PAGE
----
Somebody once announced It’s Time, and won a famous election. Now another Somebody “ Djambawa Marawili AM “ has declared, This is the time when we should show the culture and the wisdom of the Country to the world beyond his Yolngu-speaking lands in North East Arnhemland. The art, the language and the Songlines have to talk to you, he continued. Let’s share the knowledge of the Country.

Generous as ever with his ancient and complex culture, this artist, politician and community leader was opening Adelaide’s biennial Tarnanthi Festival at both the Art Gallery of SA and spread across 35 venues Statewide. AGSA also has a single exhibition in alternate years, and next year is spreading its wings to the Musée des Beaux-Arts de Rennes in Brittany during October 2020, where it will show the ever-developing ‘Kulata Tjuta’ sculpture created from a multiplicity of hand-made spears by APY men. Earlier, Marawili had led the singing in a passionate ceremonial performance by his Blue Mud Bay dancers; preceded by the local Kaurna being equally passionate and welcoming in their ceremony and proud in their language rediscovered over the past decade, plus speeches in Pitjantjatjara and Aranda.

This was a powerfully respectful event “ the respect coming as much from SA Premier Steven Marshall and local BHP chief Laura Tyler, the munificent source of $7.5m. over the (first) six years of Tarnanthi’s existence. AGSA Director Rhana Devenport added a key concept: “These stories are ancient as they are urgent”.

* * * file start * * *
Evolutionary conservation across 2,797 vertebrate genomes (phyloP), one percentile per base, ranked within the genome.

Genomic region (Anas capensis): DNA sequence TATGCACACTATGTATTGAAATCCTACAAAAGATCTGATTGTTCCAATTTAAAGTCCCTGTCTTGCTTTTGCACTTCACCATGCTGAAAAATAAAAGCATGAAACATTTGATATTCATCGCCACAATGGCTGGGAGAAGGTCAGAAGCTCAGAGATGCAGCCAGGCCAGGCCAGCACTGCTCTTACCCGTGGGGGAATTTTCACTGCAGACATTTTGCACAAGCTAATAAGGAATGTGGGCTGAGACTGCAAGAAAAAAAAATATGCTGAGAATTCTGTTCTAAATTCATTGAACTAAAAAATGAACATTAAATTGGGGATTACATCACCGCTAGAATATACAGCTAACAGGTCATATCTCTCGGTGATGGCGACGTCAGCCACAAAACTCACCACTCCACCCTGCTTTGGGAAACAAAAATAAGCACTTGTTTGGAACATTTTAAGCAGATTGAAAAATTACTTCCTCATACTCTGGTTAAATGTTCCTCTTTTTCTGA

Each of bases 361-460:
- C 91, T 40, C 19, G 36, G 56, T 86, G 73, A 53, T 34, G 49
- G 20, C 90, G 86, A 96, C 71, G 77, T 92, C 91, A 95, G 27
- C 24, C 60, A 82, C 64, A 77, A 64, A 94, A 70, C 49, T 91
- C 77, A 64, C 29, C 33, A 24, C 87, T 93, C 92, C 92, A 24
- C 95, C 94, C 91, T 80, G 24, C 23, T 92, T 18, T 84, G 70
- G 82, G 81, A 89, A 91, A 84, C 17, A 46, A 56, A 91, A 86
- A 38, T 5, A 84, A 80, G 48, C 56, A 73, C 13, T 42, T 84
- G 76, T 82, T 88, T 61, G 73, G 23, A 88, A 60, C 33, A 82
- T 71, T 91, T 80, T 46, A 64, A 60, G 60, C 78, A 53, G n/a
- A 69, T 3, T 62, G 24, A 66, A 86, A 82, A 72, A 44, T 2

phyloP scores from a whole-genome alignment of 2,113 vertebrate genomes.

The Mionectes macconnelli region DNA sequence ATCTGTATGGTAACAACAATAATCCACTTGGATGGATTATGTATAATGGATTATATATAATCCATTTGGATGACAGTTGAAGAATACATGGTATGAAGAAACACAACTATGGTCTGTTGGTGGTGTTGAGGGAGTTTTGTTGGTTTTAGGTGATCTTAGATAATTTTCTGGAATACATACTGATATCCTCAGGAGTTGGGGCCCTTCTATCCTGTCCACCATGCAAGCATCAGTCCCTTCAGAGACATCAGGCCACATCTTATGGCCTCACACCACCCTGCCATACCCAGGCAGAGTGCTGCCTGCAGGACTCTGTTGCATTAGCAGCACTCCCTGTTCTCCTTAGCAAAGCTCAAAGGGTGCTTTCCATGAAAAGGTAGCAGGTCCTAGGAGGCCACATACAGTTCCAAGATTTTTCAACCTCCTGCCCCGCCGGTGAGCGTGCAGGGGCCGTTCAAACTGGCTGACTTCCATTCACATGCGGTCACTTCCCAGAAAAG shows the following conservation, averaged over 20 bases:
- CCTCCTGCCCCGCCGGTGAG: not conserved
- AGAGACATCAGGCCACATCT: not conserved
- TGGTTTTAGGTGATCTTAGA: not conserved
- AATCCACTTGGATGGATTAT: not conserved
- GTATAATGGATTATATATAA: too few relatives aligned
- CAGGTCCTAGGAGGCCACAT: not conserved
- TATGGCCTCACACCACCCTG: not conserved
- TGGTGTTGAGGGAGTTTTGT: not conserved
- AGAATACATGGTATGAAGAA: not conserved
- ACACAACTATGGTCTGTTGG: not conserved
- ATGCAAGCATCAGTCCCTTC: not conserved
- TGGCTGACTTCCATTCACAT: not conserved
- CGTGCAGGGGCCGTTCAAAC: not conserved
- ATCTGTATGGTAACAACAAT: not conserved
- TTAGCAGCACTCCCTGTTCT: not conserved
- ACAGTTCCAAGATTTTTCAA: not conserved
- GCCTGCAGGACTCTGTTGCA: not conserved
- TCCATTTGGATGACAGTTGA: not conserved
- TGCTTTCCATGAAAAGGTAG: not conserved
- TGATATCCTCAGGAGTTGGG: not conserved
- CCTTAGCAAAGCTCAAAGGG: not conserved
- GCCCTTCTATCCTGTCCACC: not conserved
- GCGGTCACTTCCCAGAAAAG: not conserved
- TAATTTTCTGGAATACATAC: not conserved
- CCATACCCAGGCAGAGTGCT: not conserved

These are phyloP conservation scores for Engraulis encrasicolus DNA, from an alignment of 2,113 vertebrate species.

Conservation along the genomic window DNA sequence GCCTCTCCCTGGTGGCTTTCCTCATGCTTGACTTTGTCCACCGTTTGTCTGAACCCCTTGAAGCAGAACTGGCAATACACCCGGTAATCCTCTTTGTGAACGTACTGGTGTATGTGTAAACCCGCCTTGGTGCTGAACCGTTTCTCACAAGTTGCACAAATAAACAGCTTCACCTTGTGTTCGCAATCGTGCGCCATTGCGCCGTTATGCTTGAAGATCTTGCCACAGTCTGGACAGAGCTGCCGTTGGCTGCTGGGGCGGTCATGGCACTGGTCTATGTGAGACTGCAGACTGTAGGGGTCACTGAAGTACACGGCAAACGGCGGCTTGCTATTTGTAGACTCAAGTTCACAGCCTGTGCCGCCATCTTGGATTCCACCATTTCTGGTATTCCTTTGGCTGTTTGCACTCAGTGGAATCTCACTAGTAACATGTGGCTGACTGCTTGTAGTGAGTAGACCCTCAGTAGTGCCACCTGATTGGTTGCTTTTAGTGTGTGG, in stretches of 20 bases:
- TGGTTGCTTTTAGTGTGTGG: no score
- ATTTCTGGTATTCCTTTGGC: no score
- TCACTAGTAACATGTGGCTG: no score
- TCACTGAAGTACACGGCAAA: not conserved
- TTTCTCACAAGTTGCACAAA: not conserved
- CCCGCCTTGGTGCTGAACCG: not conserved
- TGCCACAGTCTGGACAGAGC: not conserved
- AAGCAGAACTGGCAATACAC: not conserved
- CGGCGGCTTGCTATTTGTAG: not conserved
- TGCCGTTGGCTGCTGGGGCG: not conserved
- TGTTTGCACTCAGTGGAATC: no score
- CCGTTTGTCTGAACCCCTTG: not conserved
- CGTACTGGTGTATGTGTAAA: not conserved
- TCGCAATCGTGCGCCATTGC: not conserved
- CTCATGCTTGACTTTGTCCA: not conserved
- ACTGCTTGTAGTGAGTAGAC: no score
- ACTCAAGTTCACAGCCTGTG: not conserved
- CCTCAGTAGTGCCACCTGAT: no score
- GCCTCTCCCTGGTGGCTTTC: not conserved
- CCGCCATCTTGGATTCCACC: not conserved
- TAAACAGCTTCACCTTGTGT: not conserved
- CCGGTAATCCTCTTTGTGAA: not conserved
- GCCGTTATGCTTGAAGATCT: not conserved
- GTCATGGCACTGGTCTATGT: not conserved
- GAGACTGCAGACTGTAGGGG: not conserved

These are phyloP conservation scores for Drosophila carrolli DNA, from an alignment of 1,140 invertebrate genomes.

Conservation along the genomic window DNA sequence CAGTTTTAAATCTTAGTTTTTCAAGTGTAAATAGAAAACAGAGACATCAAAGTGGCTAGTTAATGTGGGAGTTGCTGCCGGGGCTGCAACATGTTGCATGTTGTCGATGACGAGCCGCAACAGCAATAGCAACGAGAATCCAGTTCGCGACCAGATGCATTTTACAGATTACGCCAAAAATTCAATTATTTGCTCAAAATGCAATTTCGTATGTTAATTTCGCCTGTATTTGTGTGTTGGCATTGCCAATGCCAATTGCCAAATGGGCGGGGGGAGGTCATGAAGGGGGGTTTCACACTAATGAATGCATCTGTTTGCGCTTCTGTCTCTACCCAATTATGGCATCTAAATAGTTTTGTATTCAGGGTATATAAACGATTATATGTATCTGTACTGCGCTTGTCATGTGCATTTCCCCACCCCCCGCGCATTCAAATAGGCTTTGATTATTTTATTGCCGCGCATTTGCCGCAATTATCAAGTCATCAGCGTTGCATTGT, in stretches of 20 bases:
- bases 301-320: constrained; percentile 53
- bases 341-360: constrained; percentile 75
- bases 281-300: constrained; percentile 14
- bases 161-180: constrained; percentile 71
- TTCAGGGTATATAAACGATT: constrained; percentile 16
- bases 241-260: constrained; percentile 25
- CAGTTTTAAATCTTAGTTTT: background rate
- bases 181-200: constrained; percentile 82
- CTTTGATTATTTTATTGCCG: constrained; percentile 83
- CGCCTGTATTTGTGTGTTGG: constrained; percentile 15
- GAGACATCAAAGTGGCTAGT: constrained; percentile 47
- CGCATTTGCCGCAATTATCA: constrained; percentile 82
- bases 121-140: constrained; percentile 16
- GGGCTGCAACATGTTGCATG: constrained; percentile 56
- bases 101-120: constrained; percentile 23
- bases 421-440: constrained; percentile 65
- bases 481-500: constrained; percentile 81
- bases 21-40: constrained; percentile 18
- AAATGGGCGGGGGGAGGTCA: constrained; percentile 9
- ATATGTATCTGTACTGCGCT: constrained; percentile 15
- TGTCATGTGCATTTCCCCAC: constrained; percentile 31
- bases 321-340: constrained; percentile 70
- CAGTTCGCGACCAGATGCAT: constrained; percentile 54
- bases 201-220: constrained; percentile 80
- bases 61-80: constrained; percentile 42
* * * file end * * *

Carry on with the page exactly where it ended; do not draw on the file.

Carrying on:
This was not whitefellas handing out gongs, as I fear tends to come across at the annual Telstra NATSIA Awards in Darwin. And it may be said to represent a shift in the dynamics of significant Indigenous art events in Australia. There’s little doubt that Tarnanthi is now where it’s really at.

And this matters, because “ as I shall reveal soon “ South Australia’s plans for a new Gallery for Aboriginal Art & Cultures are moving along carefully and quietly behind the scenes. Which will make Adelaide the place to go in Oz to understand and appreciate our amazing First Peoples.

So “ question…..could the art itself by more than 1200 artists spread across the Art Gallery of SA and 35 other venues across the State, match up to this opening?

Well, the advantage of the two-year planning and commissioning cycle that Artistic Director Nici Cumpston enjoys is that bigger projects, cooperative projects and individual artists are given their head to experiment with interesting results.

Biggest of all is the mighty material from the Buku Larrnggay Art Centre “ home of Djambawa Marawili “ much of which is intended to fulfil his time when we should show the culture dream and tour America as part of an 80-year span of art from that Country. Some of AGSA’s basement is a tour of new works contributing to ‘Dhawit’ “ ‘Fly Away’, as the art will do when Tarnanthi is over, heading for the US forever. And much of the rest is devoted to explaining in a magical doughnut-shaped video and exemplifying on bark ‘Gurrutu‘, the engine behind all Yolngu art by which people, clans and the land are all linked to each other and each other’s Country.